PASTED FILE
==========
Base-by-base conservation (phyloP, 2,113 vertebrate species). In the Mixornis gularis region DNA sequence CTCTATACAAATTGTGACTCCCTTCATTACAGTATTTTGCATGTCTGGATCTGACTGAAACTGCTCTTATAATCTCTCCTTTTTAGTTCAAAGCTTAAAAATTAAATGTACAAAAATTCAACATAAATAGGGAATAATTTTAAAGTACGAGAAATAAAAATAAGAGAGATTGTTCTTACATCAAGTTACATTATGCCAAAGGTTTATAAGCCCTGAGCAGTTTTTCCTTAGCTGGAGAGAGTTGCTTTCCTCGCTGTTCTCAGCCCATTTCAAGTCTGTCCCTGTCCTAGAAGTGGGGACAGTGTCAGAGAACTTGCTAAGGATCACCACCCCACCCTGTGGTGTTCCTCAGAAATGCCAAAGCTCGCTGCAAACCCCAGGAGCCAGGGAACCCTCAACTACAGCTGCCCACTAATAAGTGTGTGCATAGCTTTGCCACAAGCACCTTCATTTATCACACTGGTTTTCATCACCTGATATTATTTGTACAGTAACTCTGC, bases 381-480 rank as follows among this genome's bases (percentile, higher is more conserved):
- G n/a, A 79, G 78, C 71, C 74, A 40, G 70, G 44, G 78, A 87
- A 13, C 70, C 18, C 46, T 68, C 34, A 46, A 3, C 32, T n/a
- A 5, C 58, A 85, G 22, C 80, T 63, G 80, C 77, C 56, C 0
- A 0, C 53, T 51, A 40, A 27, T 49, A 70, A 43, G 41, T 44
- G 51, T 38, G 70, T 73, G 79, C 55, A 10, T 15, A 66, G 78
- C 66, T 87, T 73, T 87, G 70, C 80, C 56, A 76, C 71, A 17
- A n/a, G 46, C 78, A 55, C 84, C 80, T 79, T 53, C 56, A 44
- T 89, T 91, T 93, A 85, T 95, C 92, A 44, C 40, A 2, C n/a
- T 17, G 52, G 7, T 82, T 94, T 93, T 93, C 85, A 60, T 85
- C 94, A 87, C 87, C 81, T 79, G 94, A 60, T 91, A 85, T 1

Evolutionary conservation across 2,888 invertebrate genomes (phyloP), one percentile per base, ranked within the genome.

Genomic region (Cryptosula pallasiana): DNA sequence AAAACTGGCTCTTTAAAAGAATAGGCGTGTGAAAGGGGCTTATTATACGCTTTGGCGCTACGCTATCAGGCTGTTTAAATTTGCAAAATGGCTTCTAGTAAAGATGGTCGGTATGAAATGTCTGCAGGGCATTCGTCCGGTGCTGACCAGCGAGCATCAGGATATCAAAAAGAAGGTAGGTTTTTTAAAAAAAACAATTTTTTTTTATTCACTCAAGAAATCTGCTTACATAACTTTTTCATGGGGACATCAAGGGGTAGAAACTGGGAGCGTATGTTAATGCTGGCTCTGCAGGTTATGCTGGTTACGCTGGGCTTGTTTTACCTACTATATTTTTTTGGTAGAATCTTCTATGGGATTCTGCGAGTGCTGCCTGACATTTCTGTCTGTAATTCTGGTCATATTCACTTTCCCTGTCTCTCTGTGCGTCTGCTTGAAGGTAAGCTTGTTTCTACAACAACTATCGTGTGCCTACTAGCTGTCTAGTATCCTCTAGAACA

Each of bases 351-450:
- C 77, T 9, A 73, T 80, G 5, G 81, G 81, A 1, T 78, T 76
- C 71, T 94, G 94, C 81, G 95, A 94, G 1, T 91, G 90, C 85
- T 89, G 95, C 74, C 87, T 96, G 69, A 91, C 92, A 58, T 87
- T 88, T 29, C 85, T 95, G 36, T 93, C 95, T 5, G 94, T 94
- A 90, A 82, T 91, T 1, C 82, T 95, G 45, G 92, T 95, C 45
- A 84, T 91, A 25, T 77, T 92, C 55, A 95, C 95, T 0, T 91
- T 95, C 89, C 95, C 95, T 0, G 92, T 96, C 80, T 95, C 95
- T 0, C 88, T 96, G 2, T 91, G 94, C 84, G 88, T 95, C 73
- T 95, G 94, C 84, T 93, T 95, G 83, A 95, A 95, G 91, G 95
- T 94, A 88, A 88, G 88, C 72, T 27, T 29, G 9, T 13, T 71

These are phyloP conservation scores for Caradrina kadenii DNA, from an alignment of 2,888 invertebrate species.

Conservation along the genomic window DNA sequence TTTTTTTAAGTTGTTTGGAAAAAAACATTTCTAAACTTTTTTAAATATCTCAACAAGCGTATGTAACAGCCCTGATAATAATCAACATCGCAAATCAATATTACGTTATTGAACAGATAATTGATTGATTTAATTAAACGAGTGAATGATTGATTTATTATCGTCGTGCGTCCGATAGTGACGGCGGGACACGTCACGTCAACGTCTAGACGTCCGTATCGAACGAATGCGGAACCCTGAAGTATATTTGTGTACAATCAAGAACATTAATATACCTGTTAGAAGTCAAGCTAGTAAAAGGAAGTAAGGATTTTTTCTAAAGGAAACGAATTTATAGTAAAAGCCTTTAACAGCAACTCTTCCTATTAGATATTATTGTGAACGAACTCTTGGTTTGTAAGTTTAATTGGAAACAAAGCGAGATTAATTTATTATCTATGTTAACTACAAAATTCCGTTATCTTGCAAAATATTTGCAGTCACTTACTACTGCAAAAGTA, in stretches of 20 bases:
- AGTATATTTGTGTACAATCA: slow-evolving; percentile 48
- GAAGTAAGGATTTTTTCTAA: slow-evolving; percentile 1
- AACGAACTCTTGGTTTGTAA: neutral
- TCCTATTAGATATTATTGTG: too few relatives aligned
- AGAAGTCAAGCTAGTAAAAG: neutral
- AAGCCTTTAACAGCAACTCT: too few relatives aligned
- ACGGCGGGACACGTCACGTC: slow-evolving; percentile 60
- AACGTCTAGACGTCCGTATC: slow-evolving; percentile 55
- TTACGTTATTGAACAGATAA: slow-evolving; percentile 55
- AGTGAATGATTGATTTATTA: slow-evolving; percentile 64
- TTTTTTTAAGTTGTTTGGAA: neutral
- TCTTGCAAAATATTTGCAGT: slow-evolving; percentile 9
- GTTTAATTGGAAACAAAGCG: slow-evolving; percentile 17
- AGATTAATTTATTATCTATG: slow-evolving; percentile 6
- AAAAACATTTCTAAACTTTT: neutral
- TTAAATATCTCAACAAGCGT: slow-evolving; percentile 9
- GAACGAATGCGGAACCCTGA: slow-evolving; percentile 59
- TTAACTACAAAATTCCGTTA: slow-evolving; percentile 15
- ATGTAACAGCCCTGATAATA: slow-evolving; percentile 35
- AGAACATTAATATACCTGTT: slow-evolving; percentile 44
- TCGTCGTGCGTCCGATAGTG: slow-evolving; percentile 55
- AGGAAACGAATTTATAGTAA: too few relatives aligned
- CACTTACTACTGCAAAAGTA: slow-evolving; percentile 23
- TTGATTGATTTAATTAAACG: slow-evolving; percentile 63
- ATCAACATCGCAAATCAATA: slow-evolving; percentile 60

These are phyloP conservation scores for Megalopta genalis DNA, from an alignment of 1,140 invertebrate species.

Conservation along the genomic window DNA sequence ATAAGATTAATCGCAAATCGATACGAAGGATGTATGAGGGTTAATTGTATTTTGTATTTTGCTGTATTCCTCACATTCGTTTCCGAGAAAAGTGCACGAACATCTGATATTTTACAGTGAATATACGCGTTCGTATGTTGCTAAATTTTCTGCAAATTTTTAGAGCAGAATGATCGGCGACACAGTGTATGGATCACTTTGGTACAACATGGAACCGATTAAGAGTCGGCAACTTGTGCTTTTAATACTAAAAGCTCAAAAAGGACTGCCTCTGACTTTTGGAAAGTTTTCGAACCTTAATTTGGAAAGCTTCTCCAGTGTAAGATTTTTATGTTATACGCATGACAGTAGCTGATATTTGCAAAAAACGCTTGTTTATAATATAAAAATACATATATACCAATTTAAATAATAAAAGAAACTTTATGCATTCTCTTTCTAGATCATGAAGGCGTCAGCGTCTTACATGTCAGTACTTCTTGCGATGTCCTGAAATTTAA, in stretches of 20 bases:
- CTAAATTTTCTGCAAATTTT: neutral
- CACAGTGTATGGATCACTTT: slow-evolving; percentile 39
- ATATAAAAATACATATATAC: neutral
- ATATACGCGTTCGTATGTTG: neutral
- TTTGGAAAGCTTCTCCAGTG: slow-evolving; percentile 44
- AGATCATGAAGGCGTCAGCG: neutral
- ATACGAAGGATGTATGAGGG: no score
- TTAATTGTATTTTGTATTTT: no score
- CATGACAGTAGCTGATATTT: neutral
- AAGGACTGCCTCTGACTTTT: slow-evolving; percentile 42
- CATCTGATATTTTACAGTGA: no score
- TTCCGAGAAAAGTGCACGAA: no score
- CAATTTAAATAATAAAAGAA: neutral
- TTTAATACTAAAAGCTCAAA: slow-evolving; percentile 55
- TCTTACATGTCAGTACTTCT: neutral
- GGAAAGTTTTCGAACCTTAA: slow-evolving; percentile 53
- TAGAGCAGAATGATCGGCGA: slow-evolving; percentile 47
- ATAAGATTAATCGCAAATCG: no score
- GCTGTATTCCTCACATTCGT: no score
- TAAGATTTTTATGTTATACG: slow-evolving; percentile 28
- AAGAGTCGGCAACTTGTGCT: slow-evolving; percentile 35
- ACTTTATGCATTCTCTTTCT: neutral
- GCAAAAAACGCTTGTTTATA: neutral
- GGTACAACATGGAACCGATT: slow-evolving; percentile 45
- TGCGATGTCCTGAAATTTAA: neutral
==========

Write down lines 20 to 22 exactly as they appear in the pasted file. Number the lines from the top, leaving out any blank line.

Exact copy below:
- A 84, T 91, A 25, T 77, T 92, C 55, A 95, C 95, T 0, T 91
- T 95, C 89, C 95, C 95, T 0, G 92, T 96, C 80, T 95, C 95
- T 0, C 88, T 96, G 2, T 91, G 94, C 84, G 88, T 95, C 73